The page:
My Mormon Mission, revisited

June 17, 2009

I wrote an article almost 3 years ago about my mission. I’m re-posting it here.

The roadThe last couple of weeks I’ve fallen asleep each night in memories of my mission to Taiwan. My thoughts are in Chinese, and I find myself wondering what ever happened to a certain person or what’s new in a certain city. Most of my place marks on Google Earth are in northern Taiwan, making it seem I know Taipei city better than I know the United States.

It’s because I mark the most unusual things there. Here’s the place with the attack dogs. Here’s the place they dedicated Taiwan. Here’s the temple. Here was my house. Here’s where I saw monkeys. Here’s brother so-and-so’s house. Here’s my favorite fried rice shop.

I think it’s because America is always here for me. But when I see that view of the Taiwanese streets from 850 feet or so I worry I’ll forget something. I’ll forget that road between the apartment and the church in Banqiao that I took every single morning for 3 months. The one that led right through the morning market. I think I’m afraid I’ll forget even the incidentals of the most valued experience of my life so far.

The mission is a chance to see what you are truly capable of. To let you find out what happens when you focus all of your energy all of the time on one thing. You never love as deeply and as powerfully as you do while on your mission. If you do it right, eventually you can’t really help it. You see somebody and you feel love for him or her.

My mission is full of memories and experiences that are so intense in emotion – particularly love – that I can’t adequately express it to anybody. Even those who have gone on missions can’t really explain it to others who have gone. All we can do is smile at each other and say “Yeah.” It’s like saying “I was there. I know.” Some compare it to being brothers in a war having returned from fighting the greatest battle.

And it makes me sad, too. Because what I would like to do more than anything else is pull the feelings from my chest and place them into the hearts of those who haven’t experienced such depth of experience. But perhaps part of what makes the emotions so strong is the fight to earn them.

From beginning to end, the mission was greater than the part I played in it. I was changed far more than I changed anything or anybody. From day one there was never any doubt that there is a God, and that this is the work He wanted me to do. And looking back from the end of the mission it was clear in the same way that the sky is blue that this God is good, that He is in control, and that He loves me, and that He loves every person on the planet. That He knows our names and our thoughts. That He moves with power on this earth even today.

The words represent feelings and knowledge that are so much more profound than the words are capable of describing. I use sentences like that and it just sounds religious – but it’s so much more than what we think of as religion. I imagine climbing a mountain only to find you’ve conquered a foothill.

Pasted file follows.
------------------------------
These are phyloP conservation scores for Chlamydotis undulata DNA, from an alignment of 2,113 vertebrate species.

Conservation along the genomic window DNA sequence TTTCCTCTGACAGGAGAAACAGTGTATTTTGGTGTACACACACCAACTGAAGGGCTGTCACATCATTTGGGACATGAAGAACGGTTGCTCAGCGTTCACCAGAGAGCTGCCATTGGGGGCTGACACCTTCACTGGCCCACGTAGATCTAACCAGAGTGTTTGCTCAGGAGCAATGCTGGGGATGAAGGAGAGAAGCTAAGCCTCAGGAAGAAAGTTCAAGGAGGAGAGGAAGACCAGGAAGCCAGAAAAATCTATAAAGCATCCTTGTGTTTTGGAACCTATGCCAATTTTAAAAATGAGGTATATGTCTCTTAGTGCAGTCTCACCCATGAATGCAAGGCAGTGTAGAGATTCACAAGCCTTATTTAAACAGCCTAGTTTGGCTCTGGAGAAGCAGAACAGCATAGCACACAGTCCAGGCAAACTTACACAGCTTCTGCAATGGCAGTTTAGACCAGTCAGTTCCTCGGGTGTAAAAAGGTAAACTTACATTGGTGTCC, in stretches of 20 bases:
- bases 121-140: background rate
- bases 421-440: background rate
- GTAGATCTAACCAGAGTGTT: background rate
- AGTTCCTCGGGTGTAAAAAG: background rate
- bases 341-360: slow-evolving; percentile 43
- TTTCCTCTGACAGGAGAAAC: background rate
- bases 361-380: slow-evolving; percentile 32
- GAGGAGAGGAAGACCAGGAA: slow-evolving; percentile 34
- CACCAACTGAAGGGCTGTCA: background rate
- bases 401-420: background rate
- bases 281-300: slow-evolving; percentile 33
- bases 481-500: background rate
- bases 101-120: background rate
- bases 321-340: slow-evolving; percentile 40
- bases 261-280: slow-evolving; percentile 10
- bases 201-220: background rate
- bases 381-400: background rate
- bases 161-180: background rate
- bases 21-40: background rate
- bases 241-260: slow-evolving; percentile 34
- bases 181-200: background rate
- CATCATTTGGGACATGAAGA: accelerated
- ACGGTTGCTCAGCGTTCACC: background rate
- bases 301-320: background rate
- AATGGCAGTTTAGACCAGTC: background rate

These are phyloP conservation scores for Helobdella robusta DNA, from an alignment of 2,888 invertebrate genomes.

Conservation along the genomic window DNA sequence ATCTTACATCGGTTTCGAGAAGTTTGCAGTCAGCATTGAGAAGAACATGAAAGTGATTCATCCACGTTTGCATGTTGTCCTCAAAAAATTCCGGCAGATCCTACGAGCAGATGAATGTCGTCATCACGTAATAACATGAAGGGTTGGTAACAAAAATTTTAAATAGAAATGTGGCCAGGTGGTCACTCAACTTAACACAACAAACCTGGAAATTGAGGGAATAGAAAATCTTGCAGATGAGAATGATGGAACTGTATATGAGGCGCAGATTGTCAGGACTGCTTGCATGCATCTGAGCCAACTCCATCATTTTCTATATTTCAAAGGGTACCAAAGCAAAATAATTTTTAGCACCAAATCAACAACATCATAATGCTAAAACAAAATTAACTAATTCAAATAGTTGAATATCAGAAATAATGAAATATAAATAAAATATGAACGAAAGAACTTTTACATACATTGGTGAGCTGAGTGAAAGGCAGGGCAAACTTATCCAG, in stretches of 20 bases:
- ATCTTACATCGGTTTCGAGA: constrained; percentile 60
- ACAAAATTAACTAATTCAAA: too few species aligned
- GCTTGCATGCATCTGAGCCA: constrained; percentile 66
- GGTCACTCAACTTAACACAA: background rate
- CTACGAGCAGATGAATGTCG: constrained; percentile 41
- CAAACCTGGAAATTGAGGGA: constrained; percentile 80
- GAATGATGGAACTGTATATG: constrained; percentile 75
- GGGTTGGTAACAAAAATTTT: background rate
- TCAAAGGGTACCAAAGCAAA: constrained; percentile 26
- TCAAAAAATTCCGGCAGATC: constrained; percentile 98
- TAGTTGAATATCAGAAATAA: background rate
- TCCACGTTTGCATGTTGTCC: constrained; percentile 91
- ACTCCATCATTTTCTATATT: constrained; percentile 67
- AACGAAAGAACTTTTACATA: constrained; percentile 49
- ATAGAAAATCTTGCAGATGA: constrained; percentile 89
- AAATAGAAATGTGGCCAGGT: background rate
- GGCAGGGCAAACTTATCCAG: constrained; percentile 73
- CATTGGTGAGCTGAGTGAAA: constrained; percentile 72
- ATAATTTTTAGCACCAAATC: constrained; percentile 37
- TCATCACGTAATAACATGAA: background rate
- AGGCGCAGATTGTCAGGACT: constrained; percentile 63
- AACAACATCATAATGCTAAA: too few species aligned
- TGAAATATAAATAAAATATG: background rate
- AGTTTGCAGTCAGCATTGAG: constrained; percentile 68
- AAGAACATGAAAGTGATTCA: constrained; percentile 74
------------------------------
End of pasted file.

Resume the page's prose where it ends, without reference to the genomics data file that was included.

I can’t and don’t feel like describing the events of my mission right now, but I feel it important to mark now how I feel almost 5 months after being back. To those who read this and are members of my same church – serve, if you are able, and be prepared to learn far more than you ever imagined you didn’t know. For those who are not members of my same church I say: seek miracles and be prepared to accept them in places you didn’t expect to.

I know that God lives and is with us.



One Response to “My Mormon Mission, revisited”

  1. Tom Says:

    Dear Greg;
    I am sure you will receive lots of replies like this one. You need to find another church! The Mormon religion is totally false and contrived. It has damaged certain parts of the world and is based on lies, deceit and money. There is absolutely no genetic or archeological evidence for this religion. It was created by Joseph Smith, a womanizer and prankster at best. He and Brigham Young have duped those who believe in the religion and destroyed others. Missionaries make pie in the sky promises that will not or ever could come true. The Middle East is wooing the day they ever allowed them in and Mormons are hitching their wagon to the Muslims in hopes of getting ahead any way they can. A religion that discriminates, destroys and believes in radicals such as Hitler, is no religion. Mormons have been classified as the largest cult in the world with their falsely inflated numbers. I have felt the uncalled for wrath and hatred of the Mormons living in Utah, I have also lived in Utah where there are no Mormons. Where we lived, we actually did them favors. Mormons are not to be trusted what-so-ever! Their own cult rips them off and it’s headed up by good old boys with very little education, dirty old men is a better term. I could go on and on. The Bible says any addition to or subtraction from the scriptures, which the Book of Mormon is claimed to be, is blasphemous, a lie! Get out while the getting is good. Find a Mormon recovery group for protection and support. You can do missionary work for a real church. Good luck!

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